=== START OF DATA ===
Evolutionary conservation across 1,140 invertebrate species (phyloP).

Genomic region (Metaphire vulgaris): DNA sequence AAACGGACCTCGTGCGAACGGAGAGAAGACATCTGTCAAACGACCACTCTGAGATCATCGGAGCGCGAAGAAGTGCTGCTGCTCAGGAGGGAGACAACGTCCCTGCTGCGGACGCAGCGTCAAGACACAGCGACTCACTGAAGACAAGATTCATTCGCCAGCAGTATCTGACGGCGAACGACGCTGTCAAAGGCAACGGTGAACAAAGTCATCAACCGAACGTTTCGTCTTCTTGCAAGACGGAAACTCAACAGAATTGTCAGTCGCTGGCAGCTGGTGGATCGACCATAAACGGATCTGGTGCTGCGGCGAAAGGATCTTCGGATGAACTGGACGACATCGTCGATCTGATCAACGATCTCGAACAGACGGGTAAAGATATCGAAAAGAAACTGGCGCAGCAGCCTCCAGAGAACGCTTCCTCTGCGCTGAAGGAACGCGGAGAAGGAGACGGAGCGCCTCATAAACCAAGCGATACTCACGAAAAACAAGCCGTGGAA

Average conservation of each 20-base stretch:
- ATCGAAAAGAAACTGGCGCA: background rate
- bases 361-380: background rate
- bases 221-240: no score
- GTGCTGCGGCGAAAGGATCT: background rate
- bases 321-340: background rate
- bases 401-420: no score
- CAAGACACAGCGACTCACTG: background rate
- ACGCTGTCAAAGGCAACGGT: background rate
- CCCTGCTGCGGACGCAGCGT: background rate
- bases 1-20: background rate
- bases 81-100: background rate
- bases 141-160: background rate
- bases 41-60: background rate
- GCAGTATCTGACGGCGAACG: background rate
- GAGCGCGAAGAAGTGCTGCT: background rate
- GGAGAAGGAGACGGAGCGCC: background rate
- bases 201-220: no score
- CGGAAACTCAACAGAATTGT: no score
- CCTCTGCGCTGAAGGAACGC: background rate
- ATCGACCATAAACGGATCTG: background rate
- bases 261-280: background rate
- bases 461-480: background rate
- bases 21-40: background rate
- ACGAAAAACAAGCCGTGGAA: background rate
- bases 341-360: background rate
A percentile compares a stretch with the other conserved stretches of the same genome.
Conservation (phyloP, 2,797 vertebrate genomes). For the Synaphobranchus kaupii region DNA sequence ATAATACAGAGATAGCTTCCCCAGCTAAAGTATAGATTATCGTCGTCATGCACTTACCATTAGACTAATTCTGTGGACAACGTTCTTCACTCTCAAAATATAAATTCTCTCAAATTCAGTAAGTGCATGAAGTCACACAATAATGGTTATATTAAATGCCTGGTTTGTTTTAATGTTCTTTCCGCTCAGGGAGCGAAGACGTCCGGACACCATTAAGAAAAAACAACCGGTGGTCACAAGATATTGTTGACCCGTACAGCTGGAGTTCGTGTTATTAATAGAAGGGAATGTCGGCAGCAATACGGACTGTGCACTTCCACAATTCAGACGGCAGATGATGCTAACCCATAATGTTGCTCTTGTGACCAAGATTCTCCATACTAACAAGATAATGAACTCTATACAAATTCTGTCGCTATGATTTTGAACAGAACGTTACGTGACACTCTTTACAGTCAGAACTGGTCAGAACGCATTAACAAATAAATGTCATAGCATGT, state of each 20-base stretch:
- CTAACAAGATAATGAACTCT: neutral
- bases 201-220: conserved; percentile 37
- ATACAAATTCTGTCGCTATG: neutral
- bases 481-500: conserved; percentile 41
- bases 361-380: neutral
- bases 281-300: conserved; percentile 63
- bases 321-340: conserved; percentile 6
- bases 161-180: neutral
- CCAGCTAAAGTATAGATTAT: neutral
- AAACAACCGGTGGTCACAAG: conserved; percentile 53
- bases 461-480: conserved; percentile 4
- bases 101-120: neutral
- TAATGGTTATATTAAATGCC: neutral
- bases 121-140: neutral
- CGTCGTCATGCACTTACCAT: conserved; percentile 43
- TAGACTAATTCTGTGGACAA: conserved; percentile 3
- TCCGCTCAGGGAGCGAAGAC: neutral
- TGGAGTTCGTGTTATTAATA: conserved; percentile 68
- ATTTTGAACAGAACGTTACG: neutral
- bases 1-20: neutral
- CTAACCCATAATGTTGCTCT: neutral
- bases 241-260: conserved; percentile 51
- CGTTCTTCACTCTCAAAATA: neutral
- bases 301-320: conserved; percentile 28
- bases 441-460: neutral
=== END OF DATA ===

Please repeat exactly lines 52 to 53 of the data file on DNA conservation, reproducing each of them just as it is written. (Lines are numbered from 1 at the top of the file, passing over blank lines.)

- bases 241-260: conserved; percentile 51
- CGTTCTTCACTCTCAAAATA: neutral